Language development consists of two important components:
- oral language and vocabulary development
- literacy development (phonemic, phonological, and print awareness)
In this article, we’ll focus on exploring oral language and vocabulary development.
Vocabulary and oral language development are the foundation of literacy skills, such as reading and writing. Research shows that exposing children to unfamiliar words in conversation has a positive impact on vocabulary development. Using complex, spicy words with young children benefits their reading comprehension well into the fourth grade!
The best way to support vocabulary and oral language development is simply to talk to your child and read with them every day. Here are some additional ways for you to promote oral language and vocabulary development at home:
- Hold eye contact as you talk with your baby. This helps establish an understanding of the norms of communication.
- Use gestures as you talk to your infant. For example, tap your lips with your fingers when you say eat. You can tell your baby, “It’s time to eat. We are going to eat a banana.” Whenever you say “eat” repeat the motion. With consistency, your child will use these gestures to talk to you.
- As your baby chats, listen and repeat their babbles. Allow time for them to respond. This is the start of oral language and will show the flow and form of a conversation.
Toddlers/Twos/Pre-Primary (12 - 36 months):
- Read your child’s favorite books and sing their favorite songs repeatedly. Encourage them to tell parts of the stories and sing the songs with you.
- When you are talking to your child about something, point to it. Similarly, if your child points to something, point to it and tell them what it is.
- Build on your child’s comments to make bigger phrases or sentences. For example, if your child says, “big dog,” you can add to their statement by saying, “Yes, there is a big dog by the tree.”
Primary/Early Childhood (30 months - 6 years):
- As you read to your child, ask them questions about what’s happening in the story and how they feel about it. This will help them to practice listening, retelling, and verbalizing thoughts. Ask questions that require your child to talk about the events of the story sequentially.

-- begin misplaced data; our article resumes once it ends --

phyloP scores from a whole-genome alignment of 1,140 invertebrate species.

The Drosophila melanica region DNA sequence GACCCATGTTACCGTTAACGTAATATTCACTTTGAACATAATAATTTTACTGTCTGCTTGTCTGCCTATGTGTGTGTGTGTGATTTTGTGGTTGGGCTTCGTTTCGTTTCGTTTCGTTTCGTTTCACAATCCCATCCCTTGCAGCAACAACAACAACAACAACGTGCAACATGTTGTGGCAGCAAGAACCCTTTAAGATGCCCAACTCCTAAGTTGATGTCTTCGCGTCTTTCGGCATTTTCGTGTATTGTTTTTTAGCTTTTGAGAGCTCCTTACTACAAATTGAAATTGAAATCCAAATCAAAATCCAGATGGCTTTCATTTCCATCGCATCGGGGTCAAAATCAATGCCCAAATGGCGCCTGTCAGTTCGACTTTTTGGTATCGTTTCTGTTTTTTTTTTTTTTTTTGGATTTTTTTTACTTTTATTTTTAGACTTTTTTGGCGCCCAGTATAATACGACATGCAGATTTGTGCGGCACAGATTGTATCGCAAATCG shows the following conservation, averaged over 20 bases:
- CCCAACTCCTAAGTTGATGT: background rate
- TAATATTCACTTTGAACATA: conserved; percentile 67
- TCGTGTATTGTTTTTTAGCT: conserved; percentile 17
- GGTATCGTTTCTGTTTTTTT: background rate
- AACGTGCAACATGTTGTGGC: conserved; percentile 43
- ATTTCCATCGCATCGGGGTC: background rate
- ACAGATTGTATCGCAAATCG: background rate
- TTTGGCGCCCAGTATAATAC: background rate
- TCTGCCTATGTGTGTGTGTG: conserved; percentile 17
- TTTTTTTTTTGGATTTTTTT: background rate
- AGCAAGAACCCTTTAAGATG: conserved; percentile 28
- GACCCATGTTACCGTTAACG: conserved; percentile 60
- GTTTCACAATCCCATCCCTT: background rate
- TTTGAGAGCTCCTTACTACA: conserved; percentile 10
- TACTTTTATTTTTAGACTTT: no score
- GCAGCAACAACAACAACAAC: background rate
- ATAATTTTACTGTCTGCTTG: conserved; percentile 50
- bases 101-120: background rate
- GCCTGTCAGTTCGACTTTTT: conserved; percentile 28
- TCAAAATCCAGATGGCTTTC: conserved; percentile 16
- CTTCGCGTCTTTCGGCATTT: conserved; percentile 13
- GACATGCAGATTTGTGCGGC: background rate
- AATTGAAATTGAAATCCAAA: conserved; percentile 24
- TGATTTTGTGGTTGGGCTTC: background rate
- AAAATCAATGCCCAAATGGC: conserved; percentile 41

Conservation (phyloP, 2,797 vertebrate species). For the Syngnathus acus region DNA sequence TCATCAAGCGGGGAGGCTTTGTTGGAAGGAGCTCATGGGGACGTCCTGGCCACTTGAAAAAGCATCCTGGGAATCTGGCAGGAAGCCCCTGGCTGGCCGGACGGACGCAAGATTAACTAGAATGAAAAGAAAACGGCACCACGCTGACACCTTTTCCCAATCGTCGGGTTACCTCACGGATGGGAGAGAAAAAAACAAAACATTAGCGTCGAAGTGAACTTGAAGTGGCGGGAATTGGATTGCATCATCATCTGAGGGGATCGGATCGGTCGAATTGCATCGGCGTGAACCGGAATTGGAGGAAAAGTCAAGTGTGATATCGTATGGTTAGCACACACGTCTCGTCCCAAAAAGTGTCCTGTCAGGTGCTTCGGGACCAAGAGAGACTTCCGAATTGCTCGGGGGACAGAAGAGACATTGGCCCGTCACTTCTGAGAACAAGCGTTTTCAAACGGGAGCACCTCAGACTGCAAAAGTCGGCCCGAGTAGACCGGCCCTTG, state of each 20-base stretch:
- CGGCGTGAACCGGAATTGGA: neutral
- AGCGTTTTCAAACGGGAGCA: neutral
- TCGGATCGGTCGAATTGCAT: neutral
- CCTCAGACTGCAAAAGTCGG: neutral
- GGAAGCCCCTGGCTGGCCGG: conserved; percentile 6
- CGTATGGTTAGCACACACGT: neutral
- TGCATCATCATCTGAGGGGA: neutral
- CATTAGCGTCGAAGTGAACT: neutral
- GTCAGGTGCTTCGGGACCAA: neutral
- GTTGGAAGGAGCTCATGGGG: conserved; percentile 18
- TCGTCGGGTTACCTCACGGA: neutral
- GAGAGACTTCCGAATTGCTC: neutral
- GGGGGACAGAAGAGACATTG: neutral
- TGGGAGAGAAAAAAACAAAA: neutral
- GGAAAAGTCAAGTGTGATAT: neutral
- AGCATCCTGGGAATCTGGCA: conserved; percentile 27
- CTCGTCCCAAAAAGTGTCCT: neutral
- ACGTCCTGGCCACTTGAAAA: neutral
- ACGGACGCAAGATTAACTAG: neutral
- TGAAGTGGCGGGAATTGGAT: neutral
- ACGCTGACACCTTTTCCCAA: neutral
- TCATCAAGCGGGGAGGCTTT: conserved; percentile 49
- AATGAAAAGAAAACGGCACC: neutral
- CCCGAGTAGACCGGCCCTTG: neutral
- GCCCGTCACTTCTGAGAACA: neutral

- As your child chats, listen and ask questions. The best questions are open-ended, meaning they don’t have a right or wrong answer. Allow time for them to respond. In addition to asking follow-up questions, ask your child to explain what they’ve just said or to give more detail.
- Have frequent conversations with your child about things of interest to them. Use spicy, unfamiliar words and talk about what those words mean.
Elementary (6 - 12 years):
- Encourage your child to make comparisons of objects or events using descriptive words. For example, if you have two different leaves, ask your child how they are the same or different.
- Have your child tell a story about something they recently experienced. Ask them what happened first, next, and last. Encourage them to tell the story sequentially.
- When shopping, talk with your child about what you plan to buy. Encourage them to describe the items using precise words. Have them practice giving directions by explaining how to find the item as you walk through the store.
Here are some additional online resources to continue exploring language development at home:
10 Easy Ways to Cultivate a Language Rich Environment in Your Home
10 Things You Can Do at Home to Help Your Child Communicate